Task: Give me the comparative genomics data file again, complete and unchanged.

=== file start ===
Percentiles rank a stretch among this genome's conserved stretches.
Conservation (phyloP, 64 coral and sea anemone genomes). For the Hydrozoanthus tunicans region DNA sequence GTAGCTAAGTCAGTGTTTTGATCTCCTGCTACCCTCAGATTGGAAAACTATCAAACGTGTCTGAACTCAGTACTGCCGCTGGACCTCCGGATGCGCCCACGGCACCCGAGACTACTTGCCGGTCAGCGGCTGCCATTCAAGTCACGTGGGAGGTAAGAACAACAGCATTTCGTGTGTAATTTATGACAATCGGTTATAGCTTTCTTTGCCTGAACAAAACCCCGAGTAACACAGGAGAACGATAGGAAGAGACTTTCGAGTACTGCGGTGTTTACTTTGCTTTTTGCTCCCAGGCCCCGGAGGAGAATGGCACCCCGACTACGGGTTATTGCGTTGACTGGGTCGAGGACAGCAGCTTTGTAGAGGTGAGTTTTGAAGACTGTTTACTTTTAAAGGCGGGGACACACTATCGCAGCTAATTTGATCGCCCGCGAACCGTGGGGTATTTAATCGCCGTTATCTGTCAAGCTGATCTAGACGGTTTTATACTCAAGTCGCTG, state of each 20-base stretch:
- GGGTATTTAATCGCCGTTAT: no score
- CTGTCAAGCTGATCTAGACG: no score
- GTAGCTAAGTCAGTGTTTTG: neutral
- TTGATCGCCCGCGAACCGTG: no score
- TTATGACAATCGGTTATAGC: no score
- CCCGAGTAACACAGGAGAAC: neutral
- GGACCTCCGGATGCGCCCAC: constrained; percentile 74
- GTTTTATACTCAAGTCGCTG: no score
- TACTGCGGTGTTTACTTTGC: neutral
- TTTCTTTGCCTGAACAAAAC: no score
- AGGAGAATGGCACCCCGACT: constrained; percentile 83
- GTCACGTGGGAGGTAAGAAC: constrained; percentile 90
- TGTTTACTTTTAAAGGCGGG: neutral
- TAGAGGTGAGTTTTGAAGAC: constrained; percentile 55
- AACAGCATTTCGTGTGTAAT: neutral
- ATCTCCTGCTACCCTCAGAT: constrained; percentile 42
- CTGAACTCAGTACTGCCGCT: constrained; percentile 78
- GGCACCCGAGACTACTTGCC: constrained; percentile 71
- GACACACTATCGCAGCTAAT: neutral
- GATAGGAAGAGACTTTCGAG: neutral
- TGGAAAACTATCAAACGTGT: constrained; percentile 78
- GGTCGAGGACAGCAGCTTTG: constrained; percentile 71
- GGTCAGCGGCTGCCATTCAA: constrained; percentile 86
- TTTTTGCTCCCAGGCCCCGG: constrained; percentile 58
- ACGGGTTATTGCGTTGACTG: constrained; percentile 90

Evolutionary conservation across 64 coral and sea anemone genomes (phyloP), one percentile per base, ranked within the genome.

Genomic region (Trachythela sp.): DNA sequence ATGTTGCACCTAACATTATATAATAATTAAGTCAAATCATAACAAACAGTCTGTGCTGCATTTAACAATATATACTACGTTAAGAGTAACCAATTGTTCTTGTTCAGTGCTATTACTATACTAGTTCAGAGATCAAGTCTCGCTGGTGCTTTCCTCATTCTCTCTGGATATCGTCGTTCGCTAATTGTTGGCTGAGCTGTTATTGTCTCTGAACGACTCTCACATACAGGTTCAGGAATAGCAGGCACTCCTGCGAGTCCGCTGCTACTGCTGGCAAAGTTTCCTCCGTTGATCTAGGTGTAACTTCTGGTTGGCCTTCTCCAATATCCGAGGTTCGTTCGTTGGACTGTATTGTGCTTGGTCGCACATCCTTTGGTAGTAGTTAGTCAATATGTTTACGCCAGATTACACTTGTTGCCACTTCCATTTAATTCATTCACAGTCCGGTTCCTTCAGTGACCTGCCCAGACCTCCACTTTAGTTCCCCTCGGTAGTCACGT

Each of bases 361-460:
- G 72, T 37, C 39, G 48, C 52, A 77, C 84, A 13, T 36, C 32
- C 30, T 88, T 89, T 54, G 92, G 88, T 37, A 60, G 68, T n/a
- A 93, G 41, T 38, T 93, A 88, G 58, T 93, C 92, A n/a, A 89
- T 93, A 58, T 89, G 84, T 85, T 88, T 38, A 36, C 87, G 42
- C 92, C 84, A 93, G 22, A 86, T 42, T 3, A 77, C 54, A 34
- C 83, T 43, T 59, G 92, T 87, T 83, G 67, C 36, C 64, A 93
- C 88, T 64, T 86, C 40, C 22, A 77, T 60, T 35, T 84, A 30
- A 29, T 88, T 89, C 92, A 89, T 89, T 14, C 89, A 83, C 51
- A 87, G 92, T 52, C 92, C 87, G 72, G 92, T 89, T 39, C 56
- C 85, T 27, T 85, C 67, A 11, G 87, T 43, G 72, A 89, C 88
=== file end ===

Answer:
Percentiles rank a stretch among this genome's conserved stretches.
Conservation (phyloP, 64 coral and sea anemone genomes). For the Hydrozoanthus tunicans region DNA sequence GTAGCTAAGTCAGTGTTTTGATCTCCTGCTACCCTCAGATTGGAAAACTATCAAACGTGTCTGAACTCAGTACTGCCGCTGGACCTCCGGATGCGCCCACGGCACCCGAGACTACTTGCCGGTCAGCGGCTGCCATTCAAGTCACGTGGGAGGTAAGAACAACAGCATTTCGTGTGTAATTTATGACAATCGGTTATAGCTTTCTTTGCCTGAACAAAACCCCGAGTAACACAGGAGAACGATAGGAAGAGACTTTCGAGTACTGCGGTGTTTACTTTGCTTTTTGCTCCCAGGCCCCGGAGGAGAATGGCACCCCGACTACGGGTTATTGCGTTGACTGGGTCGAGGACAGCAGCTTTGTAGAGGTGAGTTTTGAAGACTGTTTACTTTTAAAGGCGGGGACACACTATCGCAGCTAATTTGATCGCCCGCGAACCGTGGGGTATTTAATCGCCGTTATCTGTCAAGCTGATCTAGACGGTTTTATACTCAAGTCGCTG, state of each 20-base stretch:
- GGGTATTTAATCGCCGTTAT: no score
- CTGTCAAGCTGATCTAGACG: no score
- GTAGCTAAGTCAGTGTTTTG: neutral
- TTGATCGCCCGCGAACCGTG: no score
- TTATGACAATCGGTTATAGC: no score
- CCCGAGTAACACAGGAGAAC: neutral
- GGACCTCCGGATGCGCCCAC: constrained; percentile 74
- GTTTTATACTCAAGTCGCTG: no score
- TACTGCGGTGTTTACTTTGC: neutral
- TTTCTTTGCCTGAACAAAAC: no score
- AGGAGAATGGCACCCCGACT: constrained; percentile 83
- GTCACGTGGGAGGTAAGAAC: constrained; percentile 90
- TGTTTACTTTTAAAGGCGGG: neutral
- TAGAGGTGAGTTTTGAAGAC: constrained; percentile 55
- AACAGCATTTCGTGTGTAAT: neutral
- ATCTCCTGCTACCCTCAGAT: constrained; percentile 42
- CTGAACTCAGTACTGCCGCT: constrained; percentile 78
- GGCACCCGAGACTACTTGCC: constrained; percentile 71
- GACACACTATCGCAGCTAAT: neutral
- GATAGGAAGAGACTTTCGAG: neutral
- TGGAAAACTATCAAACGTGT: constrained; percentile 78
- GGTCGAGGACAGCAGCTTTG: constrained; percentile 71
- GGTCAGCGGCTGCCATTCAA: constrained; percentile 86
- TTTTTGCTCCCAGGCCCCGG: constrained; percentile 58
- ACGGGTTATTGCGTTGACTG: constrained; percentile 90

Evolutionary conservation across 64 coral and sea anemone genomes (phyloP), one percentile per base, ranked within the genome.

Genomic region (Trachythela sp.): DNA sequence ATGTTGCACCTAACATTATATAATAATTAAGTCAAATCATAACAAACAGTCTGTGCTGCATTTAACAATATATACTACGTTAAGAGTAACCAATTGTTCTTGTTCAGTGCTATTACTATACTAGTTCAGAGATCAAGTCTCGCTGGTGCTTTCCTCATTCTCTCTGGATATCGTCGTTCGCTAATTGTTGGCTGAGCTGTTATTGTCTCTGAACGACTCTCACATACAGGTTCAGGAATAGCAGGCACTCCTGCGAGTCCGCTGCTACTGCTGGCAAAGTTTCCTCCGTTGATCTAGGTGTAACTTCTGGTTGGCCTTCTCCAATATCCGAGGTTCGTTCGTTGGACTGTATTGTGCTTGGTCGCACATCCTTTGGTAGTAGTTAGTCAATATGTTTACGCCAGATTACACTTGTTGCCACTTCCATTTAATTCATTCACAGTCCGGTTCCTTCAGTGACCTGCCCAGACCTCCACTTTAGTTCCCCTCGGTAGTCACGT

Each of bases 361-460:
- G 72, T 37, C 39, G 48, C 52, A 77, C 84, A 13, T 36, C 32
- C 30, T 88, T 89, T 54, G 92, G 88, T 37, A 60, G 68, T n/a
- A 93, G 41, T 38, T 93, A 88, G 58, T 93, C 92, A n/a, A 89
- T 93, A 58, T 89, G 84, T 85, T 88, T 38, A 36, C 87, G 42
- C 92, C 84, A 93, G 22, A 86, T 42, T 3, A 77, C 54, A 34
- C 83, T 43, T 59, G 92, T 87, T 83, G 67, C 36, C 64, A 93
- C 88, T 64, T 86, C 40, C 22, A 77, T 60, T 35, T 84, A 30
- A 29, T 88, T 89, C 92, A 89, T 89, T 14, C 89, A 83, C 51
- A 87, G 92, T 52, C 92, C 87, G 72, G 92, T 89, T 39, C 56
- C 85, T 27, T 85, C 67, A 11, G 87, T 43, G 72, A 89, C 88